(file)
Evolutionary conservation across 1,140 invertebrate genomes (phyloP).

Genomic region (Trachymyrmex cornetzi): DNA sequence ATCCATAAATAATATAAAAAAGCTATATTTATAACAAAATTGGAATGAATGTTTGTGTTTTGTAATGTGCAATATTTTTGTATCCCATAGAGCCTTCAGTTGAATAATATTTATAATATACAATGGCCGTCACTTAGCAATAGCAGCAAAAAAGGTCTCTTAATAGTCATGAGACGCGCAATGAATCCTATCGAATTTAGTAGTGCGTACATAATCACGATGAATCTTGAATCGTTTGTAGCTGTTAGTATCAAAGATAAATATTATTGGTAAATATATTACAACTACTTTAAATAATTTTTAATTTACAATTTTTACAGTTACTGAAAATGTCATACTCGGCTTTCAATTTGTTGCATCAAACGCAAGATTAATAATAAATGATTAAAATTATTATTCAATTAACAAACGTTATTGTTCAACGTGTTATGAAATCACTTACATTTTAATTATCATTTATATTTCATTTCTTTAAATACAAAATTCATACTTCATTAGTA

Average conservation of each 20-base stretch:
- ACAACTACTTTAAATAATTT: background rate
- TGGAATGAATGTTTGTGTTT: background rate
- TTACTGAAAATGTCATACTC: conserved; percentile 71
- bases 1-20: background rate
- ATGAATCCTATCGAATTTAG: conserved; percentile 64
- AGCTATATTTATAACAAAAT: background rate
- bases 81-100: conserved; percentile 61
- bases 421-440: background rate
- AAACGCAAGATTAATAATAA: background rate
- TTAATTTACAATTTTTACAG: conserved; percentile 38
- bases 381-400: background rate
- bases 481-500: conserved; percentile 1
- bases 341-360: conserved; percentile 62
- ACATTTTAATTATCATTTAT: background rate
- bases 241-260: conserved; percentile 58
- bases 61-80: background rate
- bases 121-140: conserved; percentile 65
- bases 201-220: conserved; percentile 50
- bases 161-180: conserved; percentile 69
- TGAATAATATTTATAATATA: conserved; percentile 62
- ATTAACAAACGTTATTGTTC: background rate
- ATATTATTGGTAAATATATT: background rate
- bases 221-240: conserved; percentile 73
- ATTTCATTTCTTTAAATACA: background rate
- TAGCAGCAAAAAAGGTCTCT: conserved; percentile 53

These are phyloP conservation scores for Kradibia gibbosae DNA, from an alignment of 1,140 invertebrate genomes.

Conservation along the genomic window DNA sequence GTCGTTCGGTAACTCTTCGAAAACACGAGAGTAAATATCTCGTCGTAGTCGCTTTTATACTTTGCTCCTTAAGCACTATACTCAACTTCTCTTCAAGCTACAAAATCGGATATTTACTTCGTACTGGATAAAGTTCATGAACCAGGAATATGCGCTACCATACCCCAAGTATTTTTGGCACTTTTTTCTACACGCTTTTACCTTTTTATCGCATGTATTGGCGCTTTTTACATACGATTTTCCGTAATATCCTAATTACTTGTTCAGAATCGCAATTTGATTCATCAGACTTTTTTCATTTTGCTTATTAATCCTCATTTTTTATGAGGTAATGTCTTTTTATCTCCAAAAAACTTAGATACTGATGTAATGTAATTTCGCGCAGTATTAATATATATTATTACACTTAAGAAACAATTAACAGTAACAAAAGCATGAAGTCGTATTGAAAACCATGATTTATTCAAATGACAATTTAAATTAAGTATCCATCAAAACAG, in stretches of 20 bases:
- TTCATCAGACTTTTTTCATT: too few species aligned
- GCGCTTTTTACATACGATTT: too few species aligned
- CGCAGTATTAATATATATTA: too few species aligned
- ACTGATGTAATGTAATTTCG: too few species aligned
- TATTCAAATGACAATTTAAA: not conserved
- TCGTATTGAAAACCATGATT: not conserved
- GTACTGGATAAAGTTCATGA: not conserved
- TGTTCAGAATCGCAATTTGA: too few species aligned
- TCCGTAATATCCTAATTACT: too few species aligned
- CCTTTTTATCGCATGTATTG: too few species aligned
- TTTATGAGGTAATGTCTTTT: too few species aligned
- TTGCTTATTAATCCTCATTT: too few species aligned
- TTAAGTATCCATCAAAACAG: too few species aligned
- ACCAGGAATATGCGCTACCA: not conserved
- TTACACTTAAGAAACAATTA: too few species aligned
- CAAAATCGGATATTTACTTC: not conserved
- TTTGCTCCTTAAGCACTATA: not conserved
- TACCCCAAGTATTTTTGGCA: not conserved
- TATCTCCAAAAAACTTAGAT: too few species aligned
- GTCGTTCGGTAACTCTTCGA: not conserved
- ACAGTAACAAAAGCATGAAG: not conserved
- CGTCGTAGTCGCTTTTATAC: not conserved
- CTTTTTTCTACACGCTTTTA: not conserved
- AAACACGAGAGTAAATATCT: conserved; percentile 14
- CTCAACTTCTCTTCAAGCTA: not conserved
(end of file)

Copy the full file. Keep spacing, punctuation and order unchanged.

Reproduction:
Evolutionary conservation across 1,140 invertebrate genomes (phyloP).

Genomic region (Trachymyrmex cornetzi): DNA sequence ATCCATAAATAATATAAAAAAGCTATATTTATAACAAAATTGGAATGAATGTTTGTGTTTTGTAATGTGCAATATTTTTGTATCCCATAGAGCCTTCAGTTGAATAATATTTATAATATACAATGGCCGTCACTTAGCAATAGCAGCAAAAAAGGTCTCTTAATAGTCATGAGACGCGCAATGAATCCTATCGAATTTAGTAGTGCGTACATAATCACGATGAATCTTGAATCGTTTGTAGCTGTTAGTATCAAAGATAAATATTATTGGTAAATATATTACAACTACTTTAAATAATTTTTAATTTACAATTTTTACAGTTACTGAAAATGTCATACTCGGCTTTCAATTTGTTGCATCAAACGCAAGATTAATAATAAATGATTAAAATTATTATTCAATTAACAAACGTTATTGTTCAACGTGTTATGAAATCACTTACATTTTAATTATCATTTATATTTCATTTCTTTAAATACAAAATTCATACTTCATTAGTA

Average conservation of each 20-base stretch:
- ACAACTACTTTAAATAATTT: background rate
- TGGAATGAATGTTTGTGTTT: background rate
- TTACTGAAAATGTCATACTC: conserved; percentile 71
- bases 1-20: background rate
- ATGAATCCTATCGAATTTAG: conserved; percentile 64
- AGCTATATTTATAACAAAAT: background rate
- bases 81-100: conserved; percentile 61
- bases 421-440: background rate
- AAACGCAAGATTAATAATAA: background rate
- TTAATTTACAATTTTTACAG: conserved; percentile 38
- bases 381-400: background rate
- bases 481-500: conserved; percentile 1
- bases 341-360: conserved; percentile 62
- ACATTTTAATTATCATTTAT: background rate
- bases 241-260: conserved; percentile 58
- bases 61-80: background rate
- bases 121-140: conserved; percentile 65
- bases 201-220: conserved; percentile 50
- bases 161-180: conserved; percentile 69
- TGAATAATATTTATAATATA: conserved; percentile 62
- ATTAACAAACGTTATTGTTC: background rate
- ATATTATTGGTAAATATATT: background rate
- bases 221-240: conserved; percentile 73
- ATTTCATTTCTTTAAATACA: background rate
- TAGCAGCAAAAAAGGTCTCT: conserved; percentile 53

These are phyloP conservation scores for Kradibia gibbosae DNA, from an alignment of 1,140 invertebrate genomes.

Conservation along the genomic window DNA sequence GTCGTTCGGTAACTCTTCGAAAACACGAGAGTAAATATCTCGTCGTAGTCGCTTTTATACTTTGCTCCTTAAGCACTATACTCAACTTCTCTTCAAGCTACAAAATCGGATATTTACTTCGTACTGGATAAAGTTCATGAACCAGGAATATGCGCTACCATACCCCAAGTATTTTTGGCACTTTTTTCTACACGCTTTTACCTTTTTATCGCATGTATTGGCGCTTTTTACATACGATTTTCCGTAATATCCTAATTACTTGTTCAGAATCGCAATTTGATTCATCAGACTTTTTTCATTTTGCTTATTAATCCTCATTTTTTATGAGGTAATGTCTTTTTATCTCCAAAAAACTTAGATACTGATGTAATGTAATTTCGCGCAGTATTAATATATATTATTACACTTAAGAAACAATTAACAGTAACAAAAGCATGAAGTCGTATTGAAAACCATGATTTATTCAAATGACAATTTAAATTAAGTATCCATCAAAACAG, in stretches of 20 bases:
- TTCATCAGACTTTTTTCATT: too few species aligned
- GCGCTTTTTACATACGATTT: too few species aligned
- CGCAGTATTAATATATATTA: too few species aligned
- ACTGATGTAATGTAATTTCG: too few species aligned
- TATTCAAATGACAATTTAAA: not conserved
- TCGTATTGAAAACCATGATT: not conserved
- GTACTGGATAAAGTTCATGA: not conserved
- TGTTCAGAATCGCAATTTGA: too few species aligned
- TCCGTAATATCCTAATTACT: too few species aligned
- CCTTTTTATCGCATGTATTG: too few species aligned
- TTTATGAGGTAATGTCTTTT: too few species aligned
- TTGCTTATTAATCCTCATTT: too few species aligned
- TTAAGTATCCATCAAAACAG: too few species aligned
- ACCAGGAATATGCGCTACCA: not conserved
- TTACACTTAAGAAACAATTA: too few species aligned
- CAAAATCGGATATTTACTTC: not conserved
- TTTGCTCCTTAAGCACTATA: not conserved
- TACCCCAAGTATTTTTGGCA: not conserved
- TATCTCCAAAAAACTTAGAT: too few species aligned
- GTCGTTCGGTAACTCTTCGA: not conserved
- ACAGTAACAAAAGCATGAAG: not conserved
- CGTCGTAGTCGCTTTTATAC: not conserved
- CTTTTTTCTACACGCTTTTA: not conserved
- AAACACGAGAGTAAATATCT: conserved; percentile 14
- CTCAACTTCTCTTCAAGCTA: not conserved